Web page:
A Pinellas County mother is suing Eckerd Connects, the state’s Department of Children and Families, and her son’s former foster parent after she said her son was molested while in foster care.
According to court documents filed last month in Pinellas County, Robert Metzner, a licensed foster parent, cared for the then-8-year-old boy during December 2018. One week into caring for him, police removed the boy from the home after he told his mother Metzner touched his penis multiple times.
Molestation charges were dropped after the boy recanted his statement and prosecutors said there was a lack of evidence, according to a USA Today article from October 2020. Despite this, Eckerd allowed Metzner to continue fostering children once the investigation was completed the following March. Another boy accused Metzner of molestation a month later, after being in his care for less than two weeks. A search of Metzner’s home found a USB drive with more than 160 images of child porn, the documents said. An Eckerd spokesperson said that’s when Metzner’s home was closed for foster care.
Child care experts say sexually assaulted children often recant statements out of shame or fear.
The Pinellas mother, identified in court records as J.D., maintains her son was molested and permanently traumatized by Metzner. She said Eckerd and DCF were negligent and knowingly lax in investigating Metzner’s past.
“Between 2015 and 2018, ECA (Eckerd) and DCF further knew or should have known that there were deficiencies in addressing the needs and identifying services for children in out-of-home care in Pinellas, Pasco and Hillsborough Counties, including deficiencies in addressing mental health, behavioral and mental health needs,” the suit alleged. “Between 2015 and 2018, ECA and DCF knew or should have known of problems and deficiencies in ECA’s provision of child welfare case management services in Pinellas, Pasco and/or Hillsborough Counties which jeopardized the safety of children.”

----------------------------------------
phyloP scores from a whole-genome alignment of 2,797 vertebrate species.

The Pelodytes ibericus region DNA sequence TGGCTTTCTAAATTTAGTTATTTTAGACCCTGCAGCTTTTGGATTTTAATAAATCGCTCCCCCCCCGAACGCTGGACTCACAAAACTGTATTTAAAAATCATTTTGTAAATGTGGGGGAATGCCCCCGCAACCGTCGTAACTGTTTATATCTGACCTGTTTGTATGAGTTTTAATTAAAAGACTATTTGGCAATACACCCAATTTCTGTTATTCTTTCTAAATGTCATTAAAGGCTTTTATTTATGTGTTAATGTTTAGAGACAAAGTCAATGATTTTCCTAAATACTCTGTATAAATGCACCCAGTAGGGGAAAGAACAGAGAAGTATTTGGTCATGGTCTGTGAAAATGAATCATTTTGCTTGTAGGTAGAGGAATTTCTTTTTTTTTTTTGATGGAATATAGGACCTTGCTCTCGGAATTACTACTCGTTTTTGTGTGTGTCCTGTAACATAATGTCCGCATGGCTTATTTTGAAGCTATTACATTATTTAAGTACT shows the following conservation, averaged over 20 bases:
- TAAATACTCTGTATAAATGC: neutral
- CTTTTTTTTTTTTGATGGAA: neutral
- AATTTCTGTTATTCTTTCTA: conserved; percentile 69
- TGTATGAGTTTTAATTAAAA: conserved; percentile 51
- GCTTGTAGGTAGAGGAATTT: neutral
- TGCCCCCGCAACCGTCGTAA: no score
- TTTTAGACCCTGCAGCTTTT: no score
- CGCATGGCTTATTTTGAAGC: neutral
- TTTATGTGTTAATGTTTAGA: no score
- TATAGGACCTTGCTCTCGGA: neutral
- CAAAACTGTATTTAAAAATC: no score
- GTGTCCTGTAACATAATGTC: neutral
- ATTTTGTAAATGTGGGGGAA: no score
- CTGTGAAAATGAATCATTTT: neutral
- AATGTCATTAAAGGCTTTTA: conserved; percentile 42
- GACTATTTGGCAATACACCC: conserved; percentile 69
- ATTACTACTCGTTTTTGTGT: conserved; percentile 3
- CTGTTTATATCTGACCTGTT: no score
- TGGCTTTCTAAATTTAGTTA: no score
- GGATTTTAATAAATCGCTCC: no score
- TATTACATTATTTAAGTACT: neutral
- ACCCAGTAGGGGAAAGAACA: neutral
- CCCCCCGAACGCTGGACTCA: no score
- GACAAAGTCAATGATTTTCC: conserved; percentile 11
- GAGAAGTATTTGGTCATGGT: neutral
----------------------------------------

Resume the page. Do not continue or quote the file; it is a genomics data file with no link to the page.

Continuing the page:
J.D. said if Eckerd and DCF had done their due diligence properly, Metzner should’ve been disqualified. The suit alleges Metzner, who is in his 70s, had a troubling history when he applied. Nurses who helped Metzner care for his adult son — he suffered a traumatic brain injury — said the man was verbally abusive to them and had an obsession with young male characters on TV.
One nurse reported Metzner’s behavior to police four months before he was approved as a foster parent and Pinellas Schools dropped Metzner as a lunch mentor over inappropriate conversations he had with two middle school boys.
Representatives for Eckerd maintain Metzner “did not have any disqualifying or concerning issues identified in his background checks.”
In November, DCF announced it was dropping Eckerd as the lead foster care agency in Tampa Bay. Eckerd said it was planning to leave the system anyway. DCF put Eckerd on notice in early 2020 after mounting complaints of negligence, mismanaged care and children placed in dangerous situations.
Recent months have seen a rash of reports outlining safety concerns including unsanitary living conditions and allegations of sexual crimes committed against children while in Eckerd’s care.
DCF did not comment on the case, but earlier this month, DCF Secretary Shevaun Harris acknowledged the organization had a lot to learn from the Eckerd fallout.
“One of the takeaways for us to really look at is, when is enough enough? How many chances are too many? That’s something we need to have a deeper conversation about, absolutely, because there were red flags prior,” Harris told a panel of state legislators. “It’s always important to look inward. I’ve had conversations with my leadership team. We’re looking at how we could have done things differently in terms of ramping up our monitoring. I think the strides made with the quality office is a huge first step. But there’s so much more that we can be doing and we are readying ourselves to do so now and in the future.”
Eckerd Connects and DCF declined to comment further.
January 25, 2022 at 4:47 pm
I emailed you personally about an incident directly associated with this article and Robert Metzner.
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